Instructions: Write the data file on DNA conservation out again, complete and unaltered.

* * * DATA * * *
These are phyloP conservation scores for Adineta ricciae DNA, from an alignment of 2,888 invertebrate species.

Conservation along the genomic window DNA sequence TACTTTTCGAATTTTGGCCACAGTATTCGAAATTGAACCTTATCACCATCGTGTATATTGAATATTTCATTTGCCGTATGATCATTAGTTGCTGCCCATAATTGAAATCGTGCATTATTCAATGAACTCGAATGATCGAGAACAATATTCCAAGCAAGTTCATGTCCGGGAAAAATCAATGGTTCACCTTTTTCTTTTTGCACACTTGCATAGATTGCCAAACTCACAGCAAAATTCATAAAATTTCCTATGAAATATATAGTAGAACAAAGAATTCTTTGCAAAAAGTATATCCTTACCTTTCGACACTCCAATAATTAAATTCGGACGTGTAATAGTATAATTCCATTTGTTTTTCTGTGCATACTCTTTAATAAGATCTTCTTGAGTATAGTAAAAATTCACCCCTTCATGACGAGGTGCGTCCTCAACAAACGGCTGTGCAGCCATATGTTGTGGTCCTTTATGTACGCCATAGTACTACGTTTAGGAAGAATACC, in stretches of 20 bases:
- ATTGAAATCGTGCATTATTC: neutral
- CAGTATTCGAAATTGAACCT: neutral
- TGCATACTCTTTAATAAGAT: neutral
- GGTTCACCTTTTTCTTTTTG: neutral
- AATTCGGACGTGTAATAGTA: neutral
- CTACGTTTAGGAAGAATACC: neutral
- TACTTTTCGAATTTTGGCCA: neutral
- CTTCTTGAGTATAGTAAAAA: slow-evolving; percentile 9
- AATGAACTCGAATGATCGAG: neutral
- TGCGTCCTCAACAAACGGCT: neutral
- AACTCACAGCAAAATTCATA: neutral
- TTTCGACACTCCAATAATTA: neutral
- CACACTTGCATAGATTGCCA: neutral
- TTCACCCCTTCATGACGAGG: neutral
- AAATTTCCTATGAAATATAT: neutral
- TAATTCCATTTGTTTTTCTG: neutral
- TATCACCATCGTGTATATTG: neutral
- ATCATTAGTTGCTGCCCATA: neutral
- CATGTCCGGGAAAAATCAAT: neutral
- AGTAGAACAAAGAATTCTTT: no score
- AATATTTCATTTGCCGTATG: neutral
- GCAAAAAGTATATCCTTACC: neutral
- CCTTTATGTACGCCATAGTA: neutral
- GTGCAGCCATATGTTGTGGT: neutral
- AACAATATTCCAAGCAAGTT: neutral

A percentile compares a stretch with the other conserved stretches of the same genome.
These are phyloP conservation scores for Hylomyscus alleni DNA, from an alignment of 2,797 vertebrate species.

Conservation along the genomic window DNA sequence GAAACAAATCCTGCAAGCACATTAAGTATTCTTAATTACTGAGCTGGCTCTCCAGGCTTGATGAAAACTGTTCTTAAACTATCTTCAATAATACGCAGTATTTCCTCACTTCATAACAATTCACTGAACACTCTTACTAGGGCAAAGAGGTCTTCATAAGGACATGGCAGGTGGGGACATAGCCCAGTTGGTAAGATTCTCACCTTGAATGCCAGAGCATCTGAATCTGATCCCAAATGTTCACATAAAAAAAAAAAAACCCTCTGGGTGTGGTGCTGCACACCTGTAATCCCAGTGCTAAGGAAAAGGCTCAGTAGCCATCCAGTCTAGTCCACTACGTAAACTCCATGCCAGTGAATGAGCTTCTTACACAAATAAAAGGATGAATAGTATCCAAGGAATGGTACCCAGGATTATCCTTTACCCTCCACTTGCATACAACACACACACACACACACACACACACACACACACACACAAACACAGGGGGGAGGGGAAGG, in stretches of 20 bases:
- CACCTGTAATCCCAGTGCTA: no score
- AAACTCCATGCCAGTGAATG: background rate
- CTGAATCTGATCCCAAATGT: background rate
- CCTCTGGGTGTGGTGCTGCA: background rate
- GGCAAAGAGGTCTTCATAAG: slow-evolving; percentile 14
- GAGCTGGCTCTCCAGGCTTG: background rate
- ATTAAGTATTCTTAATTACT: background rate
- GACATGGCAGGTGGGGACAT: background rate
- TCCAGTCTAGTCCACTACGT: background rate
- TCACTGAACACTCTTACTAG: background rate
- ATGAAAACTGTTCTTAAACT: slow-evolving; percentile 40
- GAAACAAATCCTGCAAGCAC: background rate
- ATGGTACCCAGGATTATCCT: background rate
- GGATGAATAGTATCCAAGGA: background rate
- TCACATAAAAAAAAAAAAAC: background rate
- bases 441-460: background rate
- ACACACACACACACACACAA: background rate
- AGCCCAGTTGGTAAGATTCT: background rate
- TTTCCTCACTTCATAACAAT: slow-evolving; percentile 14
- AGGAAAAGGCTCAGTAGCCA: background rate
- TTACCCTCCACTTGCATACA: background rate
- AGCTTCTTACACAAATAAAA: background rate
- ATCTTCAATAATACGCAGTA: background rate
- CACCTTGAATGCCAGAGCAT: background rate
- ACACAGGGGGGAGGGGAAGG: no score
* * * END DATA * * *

These are phyloP conservation scores for Adineta ricciae DNA, from an alignment of 2,888 invertebrate species.

Conservation along the genomic window DNA sequence TACTTTTCGAATTTTGGCCACAGTATTCGAAATTGAACCTTATCACCATCGTGTATATTGAATATTTCATTTGCCGTATGATCATTAGTTGCTGCCCATAATTGAAATCGTGCATTATTCAATGAACTCGAATGATCGAGAACAATATTCCAAGCAAGTTCATGTCCGGGAAAAATCAATGGTTCACCTTTTTCTTTTTGCACACTTGCATAGATTGCCAAACTCACAGCAAAATTCATAAAATTTCCTATGAAATATATAGTAGAACAAAGAATTCTTTGCAAAAAGTATATCCTTACCTTTCGACACTCCAATAATTAAATTCGGACGTGTAATAGTATAATTCCATTTGTTTTTCTGTGCATACTCTTTAATAAGATCTTCTTGAGTATAGTAAAAATTCACCCCTTCATGACGAGGTGCGTCCTCAACAAACGGCTGTGCAGCCATATGTTGTGGTCCTTTATGTACGCCATAGTACTACGTTTAGGAAGAATACC, in stretches of 20 bases:
- ATTGAAATCGTGCATTATTC: neutral
- CAGTATTCGAAATTGAACCT: neutral
- TGCATACTCTTTAATAAGAT: neutral
- GGTTCACCTTTTTCTTTTTG: neutral
- AATTCGGACGTGTAATAGTA: neutral
- CTACGTTTAGGAAGAATACC: neutral
- TACTTTTCGAATTTTGGCCA: neutral
- CTTCTTGAGTATAGTAAAAA: slow-evolving; percentile 9
- AATGAACTCGAATGATCGAG: neutral
- TGCGTCCTCAACAAACGGCT: neutral
- AACTCACAGCAAAATTCATA: neutral
- TTTCGACACTCCAATAATTA: neutral
- CACACTTGCATAGATTGCCA: neutral
- TTCACCCCTTCATGACGAGG: neutral
- AAATTTCCTATGAAATATAT: neutral
- TAATTCCATTTGTTTTTCTG: neutral
- TATCACCATCGTGTATATTG: neutral
- ATCATTAGTTGCTGCCCATA: neutral
- CATGTCCGGGAAAAATCAAT: neutral
- AGTAGAACAAAGAATTCTTT: no score
- AATATTTCATTTGCCGTATG: neutral
- GCAAAAAGTATATCCTTACC: neutral
- CCTTTATGTACGCCATAGTA: neutral
- GTGCAGCCATATGTTGTGGT: neutral
- AACAATATTCCAAGCAAGTT: neutral

A percentile compares a stretch with the other conserved stretches of the same genome.
These are phyloP conservation scores for Hylomyscus alleni DNA, from an alignment of 2,797 vertebrate species.

Conservation along the genomic window DNA sequence GAAACAAATCCTGCAAGCACATTAAGTATTCTTAATTACTGAGCTGGCTCTCCAGGCTTGATGAAAACTGTTCTTAAACTATCTTCAATAATACGCAGTATTTCCTCACTTCATAACAATTCACTGAACACTCTTACTAGGGCAAAGAGGTCTTCATAAGGACATGGCAGGTGGGGACATAGCCCAGTTGGTAAGATTCTCACCTTGAATGCCAGAGCATCTGAATCTGATCCCAAATGTTCACATAAAAAAAAAAAAACCCTCTGGGTGTGGTGCTGCACACCTGTAATCCCAGTGCTAAGGAAAAGGCTCAGTAGCCATCCAGTCTAGTCCACTACGTAAACTCCATGCCAGTGAATGAGCTTCTTACACAAATAAAAGGATGAATAGTATCCAAGGAATGGTACCCAGGATTATCCTTTACCCTCCACTTGCATACAACACACACACACACACACACACACACACACACACACACAAACACAGGGGGGAGGGGAAGG, in stretches of 20 bases:
- CACCTGTAATCCCAGTGCTA: no score
- AAACTCCATGCCAGTGAATG: background rate
- CTGAATCTGATCCCAAATGT: background rate
- CCTCTGGGTGTGGTGCTGCA: background rate
- GGCAAAGAGGTCTTCATAAG: slow-evolving; percentile 14
- GAGCTGGCTCTCCAGGCTTG: background rate
- ATTAAGTATTCTTAATTACT: background rate
- GACATGGCAGGTGGGGACAT: background rate
- TCCAGTCTAGTCCACTACGT: background rate
- TCACTGAACACTCTTACTAG: background rate
- ATGAAAACTGTTCTTAAACT: slow-evolving; percentile 40
- GAAACAAATCCTGCAAGCAC: background rate
- ATGGTACCCAGGATTATCCT: background rate
- GGATGAATAGTATCCAAGGA: background rate
- TCACATAAAAAAAAAAAAAC: background rate
- bases 441-460: background rate
- ACACACACACACACACACAA: background rate
- AGCCCAGTTGGTAAGATTCT: background rate
- TTTCCTCACTTCATAACAAT: slow-evolving; percentile 14
- AGGAAAAGGCTCAGTAGCCA: background rate
- TTACCCTCCACTTGCATACA: background rate
- AGCTTCTTACACAAATAAAA: background rate
- ATCTTCAATAATACGCAGTA: background rate
- CACCTTGAATGCCAGAGCAT: background rate
- ACACAGGGGGGAGGGGAAGG: no score